The biggest news from yesterday’s elections in the United Kingdom was the achievement of a parliamentary majority by the Conservative Party. The second biggest news was that the entire polling industry predicted a different result.
Nate Silver of FiveThirtyEight had a succinct summary of why this seems to be happening lately, not just in the UK but in the Scottish Independence Referendum, the Israeli elections, the 2014 U.S. midterms and even the 2012 U.S. presidential election:
Voters are becoming harder to contact, especially on landline telephones. Online polls have become commonplace, but some eschew probability sampling, historically the bedrock of polling methodology. And in the U.S., some pollsters have been caught withholding results when they differ from other surveys, “herding” toward a false consensus about a race instead of behaving independently.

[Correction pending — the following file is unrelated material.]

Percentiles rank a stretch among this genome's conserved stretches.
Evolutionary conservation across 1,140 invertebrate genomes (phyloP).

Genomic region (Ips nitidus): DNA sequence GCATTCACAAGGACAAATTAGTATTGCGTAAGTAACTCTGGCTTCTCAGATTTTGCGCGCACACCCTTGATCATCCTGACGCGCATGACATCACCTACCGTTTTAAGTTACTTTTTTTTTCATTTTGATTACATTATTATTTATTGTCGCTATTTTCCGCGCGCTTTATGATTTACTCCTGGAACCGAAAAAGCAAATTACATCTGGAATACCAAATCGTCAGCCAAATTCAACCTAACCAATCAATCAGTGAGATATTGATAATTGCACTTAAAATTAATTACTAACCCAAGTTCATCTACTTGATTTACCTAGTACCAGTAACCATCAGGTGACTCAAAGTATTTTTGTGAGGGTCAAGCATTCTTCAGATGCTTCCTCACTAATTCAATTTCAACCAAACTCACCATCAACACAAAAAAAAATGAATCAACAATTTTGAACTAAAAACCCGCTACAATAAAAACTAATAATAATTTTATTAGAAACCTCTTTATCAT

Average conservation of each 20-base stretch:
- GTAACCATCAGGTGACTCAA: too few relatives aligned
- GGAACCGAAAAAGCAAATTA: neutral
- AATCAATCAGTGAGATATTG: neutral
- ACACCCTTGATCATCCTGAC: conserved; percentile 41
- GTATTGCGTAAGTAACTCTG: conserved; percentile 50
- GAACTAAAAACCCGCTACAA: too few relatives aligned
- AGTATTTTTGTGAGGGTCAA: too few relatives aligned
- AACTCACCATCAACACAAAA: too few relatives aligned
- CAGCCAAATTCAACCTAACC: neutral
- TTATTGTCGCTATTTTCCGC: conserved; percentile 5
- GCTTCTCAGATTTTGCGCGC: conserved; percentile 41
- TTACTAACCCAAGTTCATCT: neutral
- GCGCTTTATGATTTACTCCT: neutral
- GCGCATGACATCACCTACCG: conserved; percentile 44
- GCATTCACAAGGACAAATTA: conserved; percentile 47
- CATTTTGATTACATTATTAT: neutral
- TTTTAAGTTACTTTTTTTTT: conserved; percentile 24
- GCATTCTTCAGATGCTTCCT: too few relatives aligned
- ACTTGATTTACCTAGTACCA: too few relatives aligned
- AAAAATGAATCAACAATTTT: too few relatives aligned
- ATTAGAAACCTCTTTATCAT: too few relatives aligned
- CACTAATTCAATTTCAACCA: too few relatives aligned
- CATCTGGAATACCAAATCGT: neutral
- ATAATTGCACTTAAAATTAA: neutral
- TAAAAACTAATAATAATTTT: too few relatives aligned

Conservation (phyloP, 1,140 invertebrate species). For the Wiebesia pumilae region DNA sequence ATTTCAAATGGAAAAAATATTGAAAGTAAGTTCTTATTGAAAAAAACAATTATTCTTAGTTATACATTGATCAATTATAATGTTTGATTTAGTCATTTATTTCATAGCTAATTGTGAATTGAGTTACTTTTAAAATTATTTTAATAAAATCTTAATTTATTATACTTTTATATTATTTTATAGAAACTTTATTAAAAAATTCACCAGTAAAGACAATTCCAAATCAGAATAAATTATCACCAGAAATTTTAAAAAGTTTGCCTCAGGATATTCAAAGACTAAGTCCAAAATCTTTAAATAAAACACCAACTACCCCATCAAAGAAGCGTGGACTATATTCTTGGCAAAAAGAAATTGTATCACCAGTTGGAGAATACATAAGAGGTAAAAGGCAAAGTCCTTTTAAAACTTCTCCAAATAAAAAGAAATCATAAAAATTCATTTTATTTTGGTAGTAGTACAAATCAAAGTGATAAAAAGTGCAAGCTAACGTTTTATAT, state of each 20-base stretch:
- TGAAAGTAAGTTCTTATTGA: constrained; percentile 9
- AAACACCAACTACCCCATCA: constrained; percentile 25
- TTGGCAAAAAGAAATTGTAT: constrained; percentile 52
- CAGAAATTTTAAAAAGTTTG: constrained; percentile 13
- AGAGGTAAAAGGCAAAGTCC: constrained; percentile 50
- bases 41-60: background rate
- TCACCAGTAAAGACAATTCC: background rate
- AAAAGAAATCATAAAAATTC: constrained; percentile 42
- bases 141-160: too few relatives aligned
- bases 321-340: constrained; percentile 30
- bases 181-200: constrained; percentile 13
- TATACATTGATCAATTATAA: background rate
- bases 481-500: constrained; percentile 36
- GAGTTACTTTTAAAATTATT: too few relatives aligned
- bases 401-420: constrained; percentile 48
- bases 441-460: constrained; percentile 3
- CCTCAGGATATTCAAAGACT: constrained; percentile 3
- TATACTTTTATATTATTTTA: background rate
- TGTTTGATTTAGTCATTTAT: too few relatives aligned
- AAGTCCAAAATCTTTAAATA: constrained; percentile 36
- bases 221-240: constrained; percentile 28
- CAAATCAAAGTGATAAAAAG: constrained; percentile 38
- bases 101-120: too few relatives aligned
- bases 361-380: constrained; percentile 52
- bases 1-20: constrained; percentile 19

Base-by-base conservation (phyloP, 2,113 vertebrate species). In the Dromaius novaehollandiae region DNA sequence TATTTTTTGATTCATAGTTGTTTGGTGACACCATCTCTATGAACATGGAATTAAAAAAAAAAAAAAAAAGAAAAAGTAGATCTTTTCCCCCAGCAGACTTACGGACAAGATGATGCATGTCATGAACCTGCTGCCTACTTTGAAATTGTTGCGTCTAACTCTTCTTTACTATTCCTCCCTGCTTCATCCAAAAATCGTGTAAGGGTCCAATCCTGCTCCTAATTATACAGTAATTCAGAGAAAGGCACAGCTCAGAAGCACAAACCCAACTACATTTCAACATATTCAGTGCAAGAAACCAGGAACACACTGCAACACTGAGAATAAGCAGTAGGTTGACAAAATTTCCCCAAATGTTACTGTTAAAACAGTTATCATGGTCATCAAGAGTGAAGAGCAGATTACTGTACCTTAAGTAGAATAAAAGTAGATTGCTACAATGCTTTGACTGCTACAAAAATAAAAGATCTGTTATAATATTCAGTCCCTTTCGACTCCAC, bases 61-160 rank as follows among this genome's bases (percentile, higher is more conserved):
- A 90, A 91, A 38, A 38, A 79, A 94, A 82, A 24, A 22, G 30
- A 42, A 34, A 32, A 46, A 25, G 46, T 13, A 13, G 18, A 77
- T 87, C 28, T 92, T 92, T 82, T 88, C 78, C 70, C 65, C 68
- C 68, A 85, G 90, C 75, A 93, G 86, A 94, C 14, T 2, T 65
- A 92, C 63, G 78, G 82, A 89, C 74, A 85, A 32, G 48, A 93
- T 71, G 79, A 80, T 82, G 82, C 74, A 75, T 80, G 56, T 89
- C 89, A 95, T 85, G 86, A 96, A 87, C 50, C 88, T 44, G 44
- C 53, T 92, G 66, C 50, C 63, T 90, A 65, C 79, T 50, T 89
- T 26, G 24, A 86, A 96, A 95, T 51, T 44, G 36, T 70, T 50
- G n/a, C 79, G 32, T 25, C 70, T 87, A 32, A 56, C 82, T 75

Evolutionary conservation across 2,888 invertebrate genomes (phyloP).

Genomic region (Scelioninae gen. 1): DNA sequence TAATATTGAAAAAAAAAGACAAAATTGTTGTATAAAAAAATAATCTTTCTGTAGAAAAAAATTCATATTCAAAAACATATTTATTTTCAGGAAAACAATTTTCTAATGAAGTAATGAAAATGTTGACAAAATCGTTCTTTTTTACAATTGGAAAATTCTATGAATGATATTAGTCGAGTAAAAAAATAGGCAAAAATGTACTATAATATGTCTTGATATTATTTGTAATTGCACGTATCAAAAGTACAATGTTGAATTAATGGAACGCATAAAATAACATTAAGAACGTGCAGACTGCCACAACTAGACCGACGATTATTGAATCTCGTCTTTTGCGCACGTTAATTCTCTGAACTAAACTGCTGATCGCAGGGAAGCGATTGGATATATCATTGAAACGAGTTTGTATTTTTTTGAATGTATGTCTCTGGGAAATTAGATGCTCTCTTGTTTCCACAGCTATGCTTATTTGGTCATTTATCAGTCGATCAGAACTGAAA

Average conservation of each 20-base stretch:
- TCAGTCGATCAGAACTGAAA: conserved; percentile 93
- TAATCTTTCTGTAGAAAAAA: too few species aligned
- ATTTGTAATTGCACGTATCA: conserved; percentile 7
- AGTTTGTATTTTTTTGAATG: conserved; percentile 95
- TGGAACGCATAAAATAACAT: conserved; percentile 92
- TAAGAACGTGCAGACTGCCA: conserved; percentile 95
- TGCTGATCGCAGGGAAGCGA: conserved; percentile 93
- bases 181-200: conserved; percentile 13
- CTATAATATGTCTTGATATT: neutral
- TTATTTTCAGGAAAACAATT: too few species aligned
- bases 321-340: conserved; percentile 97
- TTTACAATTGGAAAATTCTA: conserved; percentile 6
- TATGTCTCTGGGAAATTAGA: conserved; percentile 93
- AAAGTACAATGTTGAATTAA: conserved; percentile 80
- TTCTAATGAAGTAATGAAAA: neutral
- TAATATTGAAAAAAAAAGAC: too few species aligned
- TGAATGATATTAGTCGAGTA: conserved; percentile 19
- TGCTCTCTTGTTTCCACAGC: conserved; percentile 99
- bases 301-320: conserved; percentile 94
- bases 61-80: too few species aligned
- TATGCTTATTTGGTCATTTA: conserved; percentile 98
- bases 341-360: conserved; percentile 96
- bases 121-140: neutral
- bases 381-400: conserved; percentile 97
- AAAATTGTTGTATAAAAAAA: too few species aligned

But I added this comment at Washington Monthly:
All these are big and legitimate concerns. But probably the bigger problem is that such issues will be seized upon by anti-data zealots and “game-change” journalists–think of them as like the old-fart baseball scouts in Moneyball who knew a good player when they saw one–to seek to discredit any objective measurements of public opinion or any analysis based upon them. After all, polls are “wrong,” right? So let’s just wing it with our instincts, prejudices, snail’s-eye observations from the campaign trail (or bar), insider opinions, and of course, first-person anecdotal takes on the mood of the electorate.
The solution to flawed data is better data, not less data and certainly not data-free reporting and analysis. Keep that in mind next time someone tells you to “ignore the polls.”